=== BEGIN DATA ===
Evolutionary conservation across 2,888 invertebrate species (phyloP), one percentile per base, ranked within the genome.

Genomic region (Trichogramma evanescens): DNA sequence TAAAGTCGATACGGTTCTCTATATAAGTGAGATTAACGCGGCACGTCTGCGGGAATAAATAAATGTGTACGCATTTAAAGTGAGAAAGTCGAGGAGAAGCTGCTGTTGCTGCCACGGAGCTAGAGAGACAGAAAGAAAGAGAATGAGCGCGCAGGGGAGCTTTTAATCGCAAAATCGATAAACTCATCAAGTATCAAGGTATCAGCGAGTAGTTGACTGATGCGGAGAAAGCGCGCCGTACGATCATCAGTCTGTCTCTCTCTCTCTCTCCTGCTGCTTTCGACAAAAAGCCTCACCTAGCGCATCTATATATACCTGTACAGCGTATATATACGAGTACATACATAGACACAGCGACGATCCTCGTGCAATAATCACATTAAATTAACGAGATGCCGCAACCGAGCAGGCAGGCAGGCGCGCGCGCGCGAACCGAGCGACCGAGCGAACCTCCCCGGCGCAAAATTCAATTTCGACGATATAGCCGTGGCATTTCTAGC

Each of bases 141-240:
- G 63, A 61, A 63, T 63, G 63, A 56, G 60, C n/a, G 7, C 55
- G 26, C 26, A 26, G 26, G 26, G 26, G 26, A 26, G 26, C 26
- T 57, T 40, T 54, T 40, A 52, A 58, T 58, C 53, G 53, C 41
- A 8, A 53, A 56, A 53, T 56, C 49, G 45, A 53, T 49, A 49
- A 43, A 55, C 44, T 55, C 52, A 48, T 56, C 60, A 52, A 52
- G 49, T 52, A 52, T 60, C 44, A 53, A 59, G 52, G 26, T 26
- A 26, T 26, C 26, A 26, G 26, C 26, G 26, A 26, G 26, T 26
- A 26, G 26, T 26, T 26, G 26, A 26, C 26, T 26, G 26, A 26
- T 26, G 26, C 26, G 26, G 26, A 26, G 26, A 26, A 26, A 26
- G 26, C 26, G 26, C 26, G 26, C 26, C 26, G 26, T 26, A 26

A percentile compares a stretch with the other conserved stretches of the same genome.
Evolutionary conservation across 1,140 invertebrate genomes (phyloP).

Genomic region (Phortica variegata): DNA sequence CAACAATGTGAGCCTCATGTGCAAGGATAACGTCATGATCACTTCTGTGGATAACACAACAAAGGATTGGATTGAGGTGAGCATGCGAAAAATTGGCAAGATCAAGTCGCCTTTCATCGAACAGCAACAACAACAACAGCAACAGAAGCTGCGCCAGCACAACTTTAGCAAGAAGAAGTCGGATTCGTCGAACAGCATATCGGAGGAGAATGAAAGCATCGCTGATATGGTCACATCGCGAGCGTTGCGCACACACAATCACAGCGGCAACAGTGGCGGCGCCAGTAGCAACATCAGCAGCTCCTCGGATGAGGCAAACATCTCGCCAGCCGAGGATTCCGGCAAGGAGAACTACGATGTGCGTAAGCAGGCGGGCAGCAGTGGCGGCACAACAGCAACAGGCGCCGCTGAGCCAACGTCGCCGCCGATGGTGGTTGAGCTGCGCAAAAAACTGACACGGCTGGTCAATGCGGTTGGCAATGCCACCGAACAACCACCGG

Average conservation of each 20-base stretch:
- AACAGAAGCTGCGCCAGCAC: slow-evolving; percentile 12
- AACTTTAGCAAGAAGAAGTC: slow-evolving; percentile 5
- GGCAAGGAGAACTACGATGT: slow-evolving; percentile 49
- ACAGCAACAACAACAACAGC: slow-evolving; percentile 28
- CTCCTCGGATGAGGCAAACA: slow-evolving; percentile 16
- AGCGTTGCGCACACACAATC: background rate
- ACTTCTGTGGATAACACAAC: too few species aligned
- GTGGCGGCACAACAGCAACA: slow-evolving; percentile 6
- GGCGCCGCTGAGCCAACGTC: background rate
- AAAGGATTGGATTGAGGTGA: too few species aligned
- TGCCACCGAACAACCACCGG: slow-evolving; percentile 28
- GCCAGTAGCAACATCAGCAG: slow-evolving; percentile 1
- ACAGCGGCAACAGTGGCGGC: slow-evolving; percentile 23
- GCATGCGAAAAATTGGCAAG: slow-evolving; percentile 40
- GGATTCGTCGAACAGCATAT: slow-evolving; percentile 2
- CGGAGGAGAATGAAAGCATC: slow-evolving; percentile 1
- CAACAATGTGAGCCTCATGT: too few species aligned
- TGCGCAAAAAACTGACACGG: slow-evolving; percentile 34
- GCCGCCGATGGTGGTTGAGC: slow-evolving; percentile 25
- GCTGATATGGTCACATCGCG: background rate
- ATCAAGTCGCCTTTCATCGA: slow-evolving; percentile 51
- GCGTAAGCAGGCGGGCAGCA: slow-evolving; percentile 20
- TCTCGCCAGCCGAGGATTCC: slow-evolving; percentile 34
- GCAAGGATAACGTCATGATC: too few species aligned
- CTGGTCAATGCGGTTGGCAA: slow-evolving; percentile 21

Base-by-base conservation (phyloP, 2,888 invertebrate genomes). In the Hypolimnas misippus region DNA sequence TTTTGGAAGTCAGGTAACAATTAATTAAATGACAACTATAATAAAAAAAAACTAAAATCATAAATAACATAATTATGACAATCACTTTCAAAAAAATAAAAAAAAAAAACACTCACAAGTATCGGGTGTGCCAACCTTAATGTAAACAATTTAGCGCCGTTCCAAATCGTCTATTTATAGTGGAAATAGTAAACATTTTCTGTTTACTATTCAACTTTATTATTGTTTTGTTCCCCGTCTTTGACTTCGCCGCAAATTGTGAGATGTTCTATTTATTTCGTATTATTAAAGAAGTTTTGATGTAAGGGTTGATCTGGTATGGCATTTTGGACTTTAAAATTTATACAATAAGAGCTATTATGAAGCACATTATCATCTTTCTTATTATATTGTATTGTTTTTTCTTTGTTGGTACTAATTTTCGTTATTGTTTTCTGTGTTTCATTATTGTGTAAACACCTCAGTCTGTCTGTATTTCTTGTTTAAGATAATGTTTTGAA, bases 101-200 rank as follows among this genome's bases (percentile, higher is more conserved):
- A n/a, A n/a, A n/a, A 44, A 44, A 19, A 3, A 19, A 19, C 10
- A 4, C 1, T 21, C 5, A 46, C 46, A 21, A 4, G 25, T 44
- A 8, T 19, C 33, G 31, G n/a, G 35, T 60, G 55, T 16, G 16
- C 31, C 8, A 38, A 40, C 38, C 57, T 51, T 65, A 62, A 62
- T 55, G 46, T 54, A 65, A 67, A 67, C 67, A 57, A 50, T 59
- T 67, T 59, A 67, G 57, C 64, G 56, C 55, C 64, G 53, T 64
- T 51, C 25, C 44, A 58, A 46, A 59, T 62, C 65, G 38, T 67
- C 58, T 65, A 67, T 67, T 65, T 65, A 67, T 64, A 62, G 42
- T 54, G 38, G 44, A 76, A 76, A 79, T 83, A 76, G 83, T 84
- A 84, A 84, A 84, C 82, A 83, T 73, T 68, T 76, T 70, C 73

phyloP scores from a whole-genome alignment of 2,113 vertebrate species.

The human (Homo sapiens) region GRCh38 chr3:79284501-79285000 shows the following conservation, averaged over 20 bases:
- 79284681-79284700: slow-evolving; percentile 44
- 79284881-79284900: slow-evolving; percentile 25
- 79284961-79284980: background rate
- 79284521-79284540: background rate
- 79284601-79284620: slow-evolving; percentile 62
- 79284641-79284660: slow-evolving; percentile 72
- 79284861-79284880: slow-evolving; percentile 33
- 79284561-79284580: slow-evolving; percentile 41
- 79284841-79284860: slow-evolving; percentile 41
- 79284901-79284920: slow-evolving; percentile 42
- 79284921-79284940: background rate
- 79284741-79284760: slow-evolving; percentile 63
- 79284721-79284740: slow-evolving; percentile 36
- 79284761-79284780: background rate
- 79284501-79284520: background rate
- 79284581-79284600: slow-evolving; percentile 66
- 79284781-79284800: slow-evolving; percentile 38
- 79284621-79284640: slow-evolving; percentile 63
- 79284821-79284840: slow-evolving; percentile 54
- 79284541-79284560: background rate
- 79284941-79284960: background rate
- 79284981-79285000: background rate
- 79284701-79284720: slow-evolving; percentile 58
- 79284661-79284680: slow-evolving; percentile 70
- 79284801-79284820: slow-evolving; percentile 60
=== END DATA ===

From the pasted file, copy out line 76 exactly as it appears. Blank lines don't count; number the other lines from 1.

- 79284941-79284960: background rate